A new survey reveals 2 in 3 mums feel they didn’t have enough contact with a midwife as cutbacks create a national shortage.
Welcoming a baby into the world is an exciting time for new parents, but, understandably, it’s not without its worries. You’re about to become responsible for a new life and probably have a thousand questions on everything from fetal development to feeding.
A recent survey of 300 mums carried out by Private Midwives further highlights this need to seek professional advice, revealing 34% woke at night with pregnancy-related worries.
Thankfully, there’s an amazing group of healthcare professionals in the UK ready and willing to answer all your pregnancy questions. Midwives are not only skilled medical professionals but also a support system during your pregnancy.
However, according to the UK Maternity Report, recent NHS cutbacks have left midwifery departments overstretched, leaving new mums feeling ‘under-supported’. The report revealed that, throughout their pregnancies, only 1 in 3 women felt they had enough time with their midwife.
What could a national midwife shortage mean?
New mums are seemingly the latest group to suffer as a result of NHS cuts and shortages. It’s claimed midwives are now having to take on higher volumes of work and additional responsibilities. As a result, spending time with their patients and offering further support is proving difficult.
Linda Bryceland, head of midwifery at Private Midwives, explains: “Unfortunately, budget cuts and a fast-growing list of duties means the UK’s extremely hardworking NHS midwives are under more strain than ever.
“Sadly, despite NHS midwives working tirelessly to ensure a high level of care is delivered, it is still common for women to feel under-supported during their birthing journey.”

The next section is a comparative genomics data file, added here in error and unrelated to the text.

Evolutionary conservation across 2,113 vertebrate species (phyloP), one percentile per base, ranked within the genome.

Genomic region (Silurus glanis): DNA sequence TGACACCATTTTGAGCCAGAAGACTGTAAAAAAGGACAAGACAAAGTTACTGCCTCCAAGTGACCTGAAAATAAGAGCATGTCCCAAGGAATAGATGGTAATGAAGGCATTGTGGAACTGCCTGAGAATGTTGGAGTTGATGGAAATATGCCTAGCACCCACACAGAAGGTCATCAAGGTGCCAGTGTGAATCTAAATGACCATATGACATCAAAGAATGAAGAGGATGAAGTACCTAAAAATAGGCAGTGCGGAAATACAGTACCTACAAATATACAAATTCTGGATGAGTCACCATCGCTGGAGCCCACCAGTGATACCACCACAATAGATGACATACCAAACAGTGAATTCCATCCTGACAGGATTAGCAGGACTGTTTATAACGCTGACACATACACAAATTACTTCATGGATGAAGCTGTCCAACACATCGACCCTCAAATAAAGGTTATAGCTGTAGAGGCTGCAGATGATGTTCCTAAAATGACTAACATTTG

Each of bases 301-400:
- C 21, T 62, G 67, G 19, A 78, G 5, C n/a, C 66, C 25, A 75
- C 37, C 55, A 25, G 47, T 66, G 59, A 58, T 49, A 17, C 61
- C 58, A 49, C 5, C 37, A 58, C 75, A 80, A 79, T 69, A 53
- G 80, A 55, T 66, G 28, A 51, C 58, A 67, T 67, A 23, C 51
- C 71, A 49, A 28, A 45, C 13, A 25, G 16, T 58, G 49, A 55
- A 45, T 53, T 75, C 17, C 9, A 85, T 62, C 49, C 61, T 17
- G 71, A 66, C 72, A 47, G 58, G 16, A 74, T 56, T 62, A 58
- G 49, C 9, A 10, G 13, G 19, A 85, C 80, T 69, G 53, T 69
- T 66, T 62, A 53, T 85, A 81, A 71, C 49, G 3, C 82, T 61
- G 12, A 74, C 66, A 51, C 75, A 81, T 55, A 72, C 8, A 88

Can anything be done to help?
The cutbacks are seemingly leading to an increasing number of expectant and new mums turning to the internet for answers and medical advice. The report states over half of the women asked resorted to consulting the internet for advice when their midwife was not on-hand.
Yet, understandably, 38% of women admitted to then feeling anxious about trusting information supplied online.
“Whilst the internet now offers a wealth of information on pregnancy, an online search should never replace medically sound advice from a trained midwife,” Linda adds.
For those who are able to afford a private service, Private Midwives provide antenatal care, birth care, birth support, and postnatal care. For additional support, parents-to-be can also contact one their registered midwives 24 hours a day for urgent advice.
“Our aim is to provide women and their families with all the support they need to make their pregnancy a positive experience.”
Unfortunately, private midwifery services are not something everyone can afford. Therefore, it’s useful to know how to make the most out of your time with a midwife.
How to prepare for your midwife appointments
It’s recommended that your first appointment, known as your booking-in appointment, should take place at around 10 weeks. If it’s your first pregnancy, the first few appointments can be an overwhelming experience, with a wealth of information heading your way and answers to questions you didn’t even know you had.
Here are some top tips for making the most of your time with your midwife:
- Bring a note pad and pen. This gives you the chance to note down any questions you might have prior to your appointment and enable you to write them down at the time.
- Plan your appointments. Ask your midwife for a breakdown of appointments you’ll need. Every woman’s pregnancy is different but, as a guideline, between 10 and 11 appointments are recommended for first-time mothers. For women who have already had a baby, between seven and eight appointments is recommended. Planning your appointments will give you a clearer idea of what you’ll need to know and when.
- Explore your birthing options. Nine months may seem like a long time, and your choice of birth may change along the way, but it’s important to know what options you have throughout your pregnancy and discussing them with a midwife can help you (slightly) prepare for other eventualities.